Granny's Notes - the writing of Sue Gerard

Rural newsletters bring neighborhoods together

Historically, our community and church news was spread when people greeted each other at McHarg’s General Store, at the toll house where they had to pay for using the newly graveled road and at Sunday school and worship services at Olivet Christian Church. Hattie Page frequently suggested that the church needed a Harg community newsletter.

Hattie was a well-known figure on the University of Missouri campus because she was "an old woman" - age 38 years! She sold "Harg" news items to The Columbia Herald Statesman for 10 cents a printed inch to help her pay a semester’s tuition in journalism school.

Hattie wore old women’s black lace-up shoes andlong skirts, and she did her hair up in a bun at the top, but she had a lot of young ideas. One was that the crossroads "town" of Harg needed a community/church newsletter to spread the local news once a month. Too often someone had died and was buried before friends knew of the accident or illness! Many homes had no telephone, and none had the communication devices that we take for granted today.

William and Cynthia McHarg built their store and home on Harg’s intersection. The home remains. The other Harg buildings were the white frame building that was once a toll house, a blacksmith shop that became a garage and, later, a community club house. The store received mail for the community on a "star route" arrangement. Harg was on Missouri’s road maps! Indeed, the church and community needed a newsletter.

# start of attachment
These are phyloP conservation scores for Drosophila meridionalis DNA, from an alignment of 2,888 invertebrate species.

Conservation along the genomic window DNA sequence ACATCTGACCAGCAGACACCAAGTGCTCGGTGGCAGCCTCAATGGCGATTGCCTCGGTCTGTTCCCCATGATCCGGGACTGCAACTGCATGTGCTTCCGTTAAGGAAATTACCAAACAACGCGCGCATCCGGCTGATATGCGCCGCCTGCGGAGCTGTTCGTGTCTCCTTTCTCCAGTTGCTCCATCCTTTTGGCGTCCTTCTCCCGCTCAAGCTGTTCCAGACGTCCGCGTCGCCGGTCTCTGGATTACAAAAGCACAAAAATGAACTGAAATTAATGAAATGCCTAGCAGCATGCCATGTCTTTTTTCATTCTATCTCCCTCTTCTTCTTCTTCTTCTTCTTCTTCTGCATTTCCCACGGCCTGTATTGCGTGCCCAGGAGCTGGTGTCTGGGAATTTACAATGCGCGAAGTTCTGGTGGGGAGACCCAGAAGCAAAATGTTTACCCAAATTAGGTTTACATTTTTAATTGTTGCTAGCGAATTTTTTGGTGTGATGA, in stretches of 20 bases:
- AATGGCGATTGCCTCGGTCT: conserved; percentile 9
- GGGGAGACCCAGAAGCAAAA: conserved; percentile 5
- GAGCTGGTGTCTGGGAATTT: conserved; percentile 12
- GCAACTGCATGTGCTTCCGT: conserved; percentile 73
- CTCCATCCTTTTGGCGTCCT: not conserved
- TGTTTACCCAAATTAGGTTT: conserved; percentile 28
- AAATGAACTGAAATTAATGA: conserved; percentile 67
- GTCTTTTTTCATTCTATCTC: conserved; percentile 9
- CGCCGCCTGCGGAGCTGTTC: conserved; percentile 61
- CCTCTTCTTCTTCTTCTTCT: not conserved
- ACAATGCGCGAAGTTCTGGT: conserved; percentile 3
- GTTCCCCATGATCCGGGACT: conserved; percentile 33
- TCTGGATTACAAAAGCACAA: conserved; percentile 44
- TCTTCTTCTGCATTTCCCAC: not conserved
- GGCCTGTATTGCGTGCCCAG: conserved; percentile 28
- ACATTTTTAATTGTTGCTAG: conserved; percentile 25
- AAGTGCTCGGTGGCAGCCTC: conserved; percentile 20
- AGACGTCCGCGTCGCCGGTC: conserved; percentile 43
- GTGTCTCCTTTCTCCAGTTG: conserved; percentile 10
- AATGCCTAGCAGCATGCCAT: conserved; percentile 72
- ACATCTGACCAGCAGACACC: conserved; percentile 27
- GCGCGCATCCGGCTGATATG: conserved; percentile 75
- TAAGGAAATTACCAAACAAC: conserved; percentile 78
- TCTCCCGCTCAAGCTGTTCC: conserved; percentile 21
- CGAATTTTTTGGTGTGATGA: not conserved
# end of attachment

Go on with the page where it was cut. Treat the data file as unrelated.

The Rev. Harold Reisch andhis wife, Bess, came to Olivet from an Illinois church where Bess had put out a newsy monthly paper for the church. At a February meeting in 1951 at the home of Ham and Edna Holt, we started the Olivet News. Bess was our adviser. Edna was a secretary at MU and a natural editor and publisher. Helen Vemer called around to get the news and details of the notes people gave us. I put them into story form, and Edna re-typed it and took it to a printer in Columbia. The church finally bought a mimeograph to save money.

Our intention was to unify the community and the church for the benefit of both. We printed news of community clubs, items from nearby churches, accidents, illnesses school honor rolls. The Harg Hustlers 4-H club had 69 members and was named Outstanding Club in the County. We wrote about ball teams, farm events, social activities and the construction of Olivet’s first outdoor "john." Employed women donated the $35 for new lumber. When lightning struck and killed Behymer’s Jersey cow, neighbors were without milk and cream. That was news!

Olivet paid what it cost to mail the Olivet News to all who asked to be on the list. People sent varying amounts in gifts, calling the Olivet News "a letter from home."

Night meetings lasted past midnight. Edith Jacobs, Helen and I shared the responsibility for 17 years. We wrote, verified and sorted the news - and whispered about a few items we didn’t dare publish.

Edna placed the items on the stencil and retyped them for a printer in town. Berniece Hartley, longest to work on the Olivet News, kept the mailing list up to date. Mary Wegener saved every issue, calling it a "written history of Harg and Olivet."

I composed the items for 30 years and made lots of mistakes. Here’s one I never lived down: "Mr. and Mrs. Jacobs recently drove to the St. Louis Zoo and visited his mother there."

Yes, Hattie Page’s idea was a good one. We needed a newsletter!

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